Ex­clu­sive: Gink­go teams with un­known up­start in hunt for Covid-19 an­ti­body

Gink­go Bioworks, with its vast ware­hous­es of au­to­mat­ed ro­bots and biore­ac­tors, has played a be­hind-the-scenes role in the an­ti-Covid fight since the start of the pan­dem­ic. They’ve helped pro­duce the mR­NA for Mod­er­na’s mR­NA vac­cine, joined a con­sor­tium to help dis­cov­er and an­a­lyze an­ti­bod­ies, and they’ve qui­et­ly laid out grand plans to use Il­lu­mi­na ma­chines to test mil­lions of Amer­i­cans per day.

Now, for the first time, the syn­thet­ic bi­ol­o­gy be­he­moth is back­ing a Covid-19 drug, join­ing forces with a biotech you’ve nev­er heard of to do so.  They’ll work with To­tient, an an­ti­body-fo­cused start­up that is just emerg­ing from stealth mode to­day, to turn their al­ter­nate means of gen­er­at­ing virus-neu­tral­iz­ing in­to a treat­ment that could po­ten­tial­ly treat or tem­porar­i­ly pre­vent in­fec­tion. It’s a small part of a larg­er strat­e­gy Gink­go hopes can both make a broad im­pact on the lat­ter sea­son of the pan­dem­ic.

Naren­dra Ma­heshri

“We’re hop­ing Gink­go be­comes a house­hold name in the next 5 months,” Naren­dra Ma­heshri, Gink­go’s head of mam­malian bi­ol­o­gy, told End­points News. 

Gingko hasn’t his­tor­i­cal­ly de­vel­oped drugs in­de­pen­dent­ly, but rather part­nered with oth­er com­pa­nies that might ben­e­fit from ac­cess to their syn­thet­i­cal bi­ol­o­gy and an­a­lyt­i­cal plat­forms. Ac­cord­ing­ly, when the pan­dem­ic start­ed, they didn’t pur­sue an in­di­vid­ual pro­gram but in­stead be­gan reach­ing out to a host of com­pa­nies, of­fer­ing $25 mil­lion worth of work at their foundry for Covid-19 di­ag­nos­tic, ther­a­peu­tic and vac­cine projects. Specif­i­cal­ly, on drugs, they de­cid­ed to fo­cus on neu­tral­iz­ing an­ti­bod­ies — the same place Eli Lil­ly, Vir, As­traZeneca, Am­gen and Re­gen­eron were throw­ing their weight.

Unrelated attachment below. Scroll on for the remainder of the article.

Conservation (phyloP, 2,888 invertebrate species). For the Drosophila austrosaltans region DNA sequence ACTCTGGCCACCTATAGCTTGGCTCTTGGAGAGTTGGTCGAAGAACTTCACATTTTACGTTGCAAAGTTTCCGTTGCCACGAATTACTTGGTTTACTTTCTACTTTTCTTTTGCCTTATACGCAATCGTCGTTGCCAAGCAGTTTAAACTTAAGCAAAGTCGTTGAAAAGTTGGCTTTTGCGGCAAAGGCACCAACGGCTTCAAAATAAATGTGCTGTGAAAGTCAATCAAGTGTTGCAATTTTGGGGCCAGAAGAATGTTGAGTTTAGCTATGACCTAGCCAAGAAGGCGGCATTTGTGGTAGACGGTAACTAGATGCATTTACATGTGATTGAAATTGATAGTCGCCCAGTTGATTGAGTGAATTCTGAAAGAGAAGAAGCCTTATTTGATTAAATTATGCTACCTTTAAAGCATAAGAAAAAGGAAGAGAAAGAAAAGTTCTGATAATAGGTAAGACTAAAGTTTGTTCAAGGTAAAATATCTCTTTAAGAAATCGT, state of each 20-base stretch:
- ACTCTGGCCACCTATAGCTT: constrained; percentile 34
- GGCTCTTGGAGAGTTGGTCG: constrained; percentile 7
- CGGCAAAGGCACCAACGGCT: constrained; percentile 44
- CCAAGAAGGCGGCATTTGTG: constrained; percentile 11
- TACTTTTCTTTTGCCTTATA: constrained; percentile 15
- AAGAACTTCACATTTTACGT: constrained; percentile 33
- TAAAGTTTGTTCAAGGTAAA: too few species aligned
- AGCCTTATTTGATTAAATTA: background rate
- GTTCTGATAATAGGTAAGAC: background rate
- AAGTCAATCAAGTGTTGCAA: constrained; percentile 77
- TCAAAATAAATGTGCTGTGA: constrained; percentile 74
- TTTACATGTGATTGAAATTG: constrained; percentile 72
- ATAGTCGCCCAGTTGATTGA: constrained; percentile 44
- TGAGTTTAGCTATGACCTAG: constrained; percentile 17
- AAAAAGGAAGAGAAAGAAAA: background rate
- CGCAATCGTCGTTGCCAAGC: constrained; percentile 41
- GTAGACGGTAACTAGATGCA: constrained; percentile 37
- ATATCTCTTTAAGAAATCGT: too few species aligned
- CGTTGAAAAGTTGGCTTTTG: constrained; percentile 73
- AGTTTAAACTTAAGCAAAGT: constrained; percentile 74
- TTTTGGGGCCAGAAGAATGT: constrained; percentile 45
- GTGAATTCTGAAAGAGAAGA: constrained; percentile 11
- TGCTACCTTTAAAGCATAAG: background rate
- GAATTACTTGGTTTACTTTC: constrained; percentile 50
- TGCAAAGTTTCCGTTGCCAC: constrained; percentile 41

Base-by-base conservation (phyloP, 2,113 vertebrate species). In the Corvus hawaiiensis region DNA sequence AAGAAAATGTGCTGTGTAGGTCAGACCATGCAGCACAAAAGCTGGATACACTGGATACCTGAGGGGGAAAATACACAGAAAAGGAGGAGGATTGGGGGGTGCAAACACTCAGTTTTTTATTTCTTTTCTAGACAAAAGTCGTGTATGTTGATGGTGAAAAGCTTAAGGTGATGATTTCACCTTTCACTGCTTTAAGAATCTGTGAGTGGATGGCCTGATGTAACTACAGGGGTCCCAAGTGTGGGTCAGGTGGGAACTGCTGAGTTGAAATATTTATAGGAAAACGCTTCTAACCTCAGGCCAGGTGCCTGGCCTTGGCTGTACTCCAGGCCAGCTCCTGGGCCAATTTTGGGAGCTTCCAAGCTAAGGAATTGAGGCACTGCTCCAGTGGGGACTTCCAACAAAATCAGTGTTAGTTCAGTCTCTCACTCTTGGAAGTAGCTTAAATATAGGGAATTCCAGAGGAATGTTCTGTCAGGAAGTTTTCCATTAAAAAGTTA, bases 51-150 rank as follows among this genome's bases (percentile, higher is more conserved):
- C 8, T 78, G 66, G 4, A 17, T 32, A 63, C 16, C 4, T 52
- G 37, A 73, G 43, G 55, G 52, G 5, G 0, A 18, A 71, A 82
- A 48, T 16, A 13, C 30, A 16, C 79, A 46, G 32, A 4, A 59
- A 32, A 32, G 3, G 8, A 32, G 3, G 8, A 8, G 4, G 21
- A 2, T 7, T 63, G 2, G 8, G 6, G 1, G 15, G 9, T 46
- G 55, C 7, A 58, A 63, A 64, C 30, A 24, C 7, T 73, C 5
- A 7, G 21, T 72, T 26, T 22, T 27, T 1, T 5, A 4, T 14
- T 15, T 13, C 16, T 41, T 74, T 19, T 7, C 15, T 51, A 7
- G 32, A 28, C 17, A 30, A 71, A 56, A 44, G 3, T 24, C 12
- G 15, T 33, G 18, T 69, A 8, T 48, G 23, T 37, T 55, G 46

Most of these com­pa­nies de­rive neu­tral­iz­ing an­ti­bod­ies from the blood of sur­vivors, sam­pling which pro­teins the body nat­u­ral­ly made in re­sponse to in­fec­tion and sift­ing out the best ones. Ma­heshri said most of the re­searchers they spoke to used that ap­proach.

By con­trast, To­tient de­rives an­ti­bod­ies from what are known as ter­tiary lym­phoid struc­tures — ba­si­cal­ly ac­cu­mu­la­tions of im­mune cells that can form in places of height­ened in­flam­ma­tion, such as near a tu­mor or at the site of in­fec­tion. In the case of Covid-19, that’s the lungs. So in­stead of an­a­lyz­ing B cells in the blood for an­ti­bod­ies, they look for an­ti­bod­ies from flu­id in the lungs.

The idea both To­tient and Gink­go are bank­ing on — one they say has al­ready been borne out in cell lines — is that be­cause these are the an­ti­bod­ies that were in the hu­man–SARS-CoV-2 bat­tle­field, they will be most at­tuned to neu­tral­iz­ing the virus.

Deniz Kur­al

“We are sam­pling these an­ti­bod­ies that were di­rect­ly in­volved in the tis­sues un­der at­tack,” To­tient CEO Deniz Kur­al told End­points. “At least in our ex­per­i­ments … a lot of them are binders and they tend to be more dis­ease rel­e­vant.”